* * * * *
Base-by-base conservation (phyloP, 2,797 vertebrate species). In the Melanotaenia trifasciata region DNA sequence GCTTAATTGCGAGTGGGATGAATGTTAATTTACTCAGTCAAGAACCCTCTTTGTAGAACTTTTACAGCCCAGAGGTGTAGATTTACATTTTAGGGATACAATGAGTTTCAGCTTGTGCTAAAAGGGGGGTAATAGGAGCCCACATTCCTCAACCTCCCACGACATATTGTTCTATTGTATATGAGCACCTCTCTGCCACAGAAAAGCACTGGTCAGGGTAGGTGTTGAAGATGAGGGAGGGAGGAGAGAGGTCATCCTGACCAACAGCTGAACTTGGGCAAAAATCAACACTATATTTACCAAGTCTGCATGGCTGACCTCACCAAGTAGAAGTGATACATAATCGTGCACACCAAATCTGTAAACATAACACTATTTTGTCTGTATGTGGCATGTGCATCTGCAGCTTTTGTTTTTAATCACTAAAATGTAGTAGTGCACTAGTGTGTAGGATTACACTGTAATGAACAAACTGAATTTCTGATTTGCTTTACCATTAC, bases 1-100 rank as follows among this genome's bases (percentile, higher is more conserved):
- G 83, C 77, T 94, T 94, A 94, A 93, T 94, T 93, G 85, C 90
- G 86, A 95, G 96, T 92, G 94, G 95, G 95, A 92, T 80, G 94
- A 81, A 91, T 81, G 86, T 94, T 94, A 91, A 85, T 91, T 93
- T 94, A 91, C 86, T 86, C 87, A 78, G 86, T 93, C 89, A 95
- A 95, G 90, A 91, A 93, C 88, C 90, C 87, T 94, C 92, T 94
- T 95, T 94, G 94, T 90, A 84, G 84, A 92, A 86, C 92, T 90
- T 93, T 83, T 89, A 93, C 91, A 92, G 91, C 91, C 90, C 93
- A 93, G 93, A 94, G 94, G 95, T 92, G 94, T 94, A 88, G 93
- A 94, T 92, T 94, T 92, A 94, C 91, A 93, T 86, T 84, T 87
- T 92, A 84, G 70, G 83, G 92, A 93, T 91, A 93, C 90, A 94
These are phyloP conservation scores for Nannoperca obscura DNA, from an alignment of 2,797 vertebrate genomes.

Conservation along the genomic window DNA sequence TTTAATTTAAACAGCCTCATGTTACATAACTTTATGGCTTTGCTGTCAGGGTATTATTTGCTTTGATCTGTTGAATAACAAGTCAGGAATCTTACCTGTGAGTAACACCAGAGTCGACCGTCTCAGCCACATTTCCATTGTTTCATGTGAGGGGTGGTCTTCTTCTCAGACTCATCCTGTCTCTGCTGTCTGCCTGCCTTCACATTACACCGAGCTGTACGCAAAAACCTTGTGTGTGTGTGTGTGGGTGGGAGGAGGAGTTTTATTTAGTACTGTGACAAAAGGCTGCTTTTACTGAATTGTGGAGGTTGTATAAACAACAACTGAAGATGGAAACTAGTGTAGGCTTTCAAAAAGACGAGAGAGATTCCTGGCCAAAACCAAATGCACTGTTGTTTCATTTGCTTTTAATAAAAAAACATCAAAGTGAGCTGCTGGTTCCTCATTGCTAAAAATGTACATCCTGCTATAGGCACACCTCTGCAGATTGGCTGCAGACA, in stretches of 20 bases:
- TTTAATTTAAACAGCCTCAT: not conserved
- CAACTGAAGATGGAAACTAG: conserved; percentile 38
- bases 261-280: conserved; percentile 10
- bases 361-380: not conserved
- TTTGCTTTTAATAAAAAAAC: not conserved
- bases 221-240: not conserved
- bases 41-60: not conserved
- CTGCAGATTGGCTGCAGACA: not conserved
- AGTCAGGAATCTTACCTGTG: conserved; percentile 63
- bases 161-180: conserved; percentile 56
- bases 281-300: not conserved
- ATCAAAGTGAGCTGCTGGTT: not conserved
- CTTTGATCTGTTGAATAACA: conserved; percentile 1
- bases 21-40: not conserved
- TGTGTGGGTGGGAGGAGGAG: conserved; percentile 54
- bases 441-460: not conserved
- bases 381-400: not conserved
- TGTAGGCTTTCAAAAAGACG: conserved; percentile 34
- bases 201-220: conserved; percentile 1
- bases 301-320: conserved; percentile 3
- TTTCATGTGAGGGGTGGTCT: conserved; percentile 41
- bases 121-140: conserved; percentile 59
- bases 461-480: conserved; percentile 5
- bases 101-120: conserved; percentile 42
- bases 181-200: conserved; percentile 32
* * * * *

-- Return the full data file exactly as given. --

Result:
Base-by-base conservation (phyloP, 2,797 vertebrate species). In the Melanotaenia trifasciata region DNA sequence GCTTAATTGCGAGTGGGATGAATGTTAATTTACTCAGTCAAGAACCCTCTTTGTAGAACTTTTACAGCCCAGAGGTGTAGATTTACATTTTAGGGATACAATGAGTTTCAGCTTGTGCTAAAAGGGGGGTAATAGGAGCCCACATTCCTCAACCTCCCACGACATATTGTTCTATTGTATATGAGCACCTCTCTGCCACAGAAAAGCACTGGTCAGGGTAGGTGTTGAAGATGAGGGAGGGAGGAGAGAGGTCATCCTGACCAACAGCTGAACTTGGGCAAAAATCAACACTATATTTACCAAGTCTGCATGGCTGACCTCACCAAGTAGAAGTGATACATAATCGTGCACACCAAATCTGTAAACATAACACTATTTTGTCTGTATGTGGCATGTGCATCTGCAGCTTTTGTTTTTAATCACTAAAATGTAGTAGTGCACTAGTGTGTAGGATTACACTGTAATGAACAAACTGAATTTCTGATTTGCTTTACCATTAC, bases 1-100 rank as follows among this genome's bases (percentile, higher is more conserved):
- G 83, C 77, T 94, T 94, A 94, A 93, T 94, T 93, G 85, C 90
- G 86, A 95, G 96, T 92, G 94, G 95, G 95, A 92, T 80, G 94
- A 81, A 91, T 81, G 86, T 94, T 94, A 91, A 85, T 91, T 93
- T 94, A 91, C 86, T 86, C 87, A 78, G 86, T 93, C 89, A 95
- A 95, G 90, A 91, A 93, C 88, C 90, C 87, T 94, C 92, T 94
- T 95, T 94, G 94, T 90, A 84, G 84, A 92, A 86, C 92, T 90
- T 93, T 83, T 89, A 93, C 91, A 92, G 91, C 91, C 90, C 93
- A 93, G 93, A 94, G 94, G 95, T 92, G 94, T 94, A 88, G 93
- A 94, T 92, T 94, T 92, A 94, C 91, A 93, T 86, T 84, T 87
- T 92, A 84, G 70, G 83, G 92, A 93, T 91, A 93, C 90, A 94
These are phyloP conservation scores for Nannoperca obscura DNA, from an alignment of 2,797 vertebrate genomes.

Conservation along the genomic window DNA sequence TTTAATTTAAACAGCCTCATGTTACATAACTTTATGGCTTTGCTGTCAGGGTATTATTTGCTTTGATCTGTTGAATAACAAGTCAGGAATCTTACCTGTGAGTAACACCAGAGTCGACCGTCTCAGCCACATTTCCATTGTTTCATGTGAGGGGTGGTCTTCTTCTCAGACTCATCCTGTCTCTGCTGTCTGCCTGCCTTCACATTACACCGAGCTGTACGCAAAAACCTTGTGTGTGTGTGTGTGGGTGGGAGGAGGAGTTTTATTTAGTACTGTGACAAAAGGCTGCTTTTACTGAATTGTGGAGGTTGTATAAACAACAACTGAAGATGGAAACTAGTGTAGGCTTTCAAAAAGACGAGAGAGATTCCTGGCCAAAACCAAATGCACTGTTGTTTCATTTGCTTTTAATAAAAAAACATCAAAGTGAGCTGCTGGTTCCTCATTGCTAAAAATGTACATCCTGCTATAGGCACACCTCTGCAGATTGGCTGCAGACA, in stretches of 20 bases:
- TTTAATTTAAACAGCCTCAT: not conserved
- CAACTGAAGATGGAAACTAG: conserved; percentile 38
- bases 261-280: conserved; percentile 10
- bases 361-380: not conserved
- TTTGCTTTTAATAAAAAAAC: not conserved
- bases 221-240: not conserved
- bases 41-60: not conserved
- CTGCAGATTGGCTGCAGACA: not conserved
- AGTCAGGAATCTTACCTGTG: conserved; percentile 63
- bases 161-180: conserved; percentile 56
- bases 281-300: not conserved
- ATCAAAGTGAGCTGCTGGTT: not conserved
- CTTTGATCTGTTGAATAACA: conserved; percentile 1
- bases 21-40: not conserved
- TGTGTGGGTGGGAGGAGGAG: conserved; percentile 54
- bases 441-460: not conserved
- bases 381-400: not conserved
- TGTAGGCTTTCAAAAAGACG: conserved; percentile 34
- bases 201-220: conserved; percentile 1
- bases 301-320: conserved; percentile 3
- TTTCATGTGAGGGGTGGTCT: conserved; percentile 41
- bases 121-140: conserved; percentile 59
- bases 461-480: conserved; percentile 5
- bases 101-120: conserved; percentile 42
- bases 181-200: conserved; percentile 32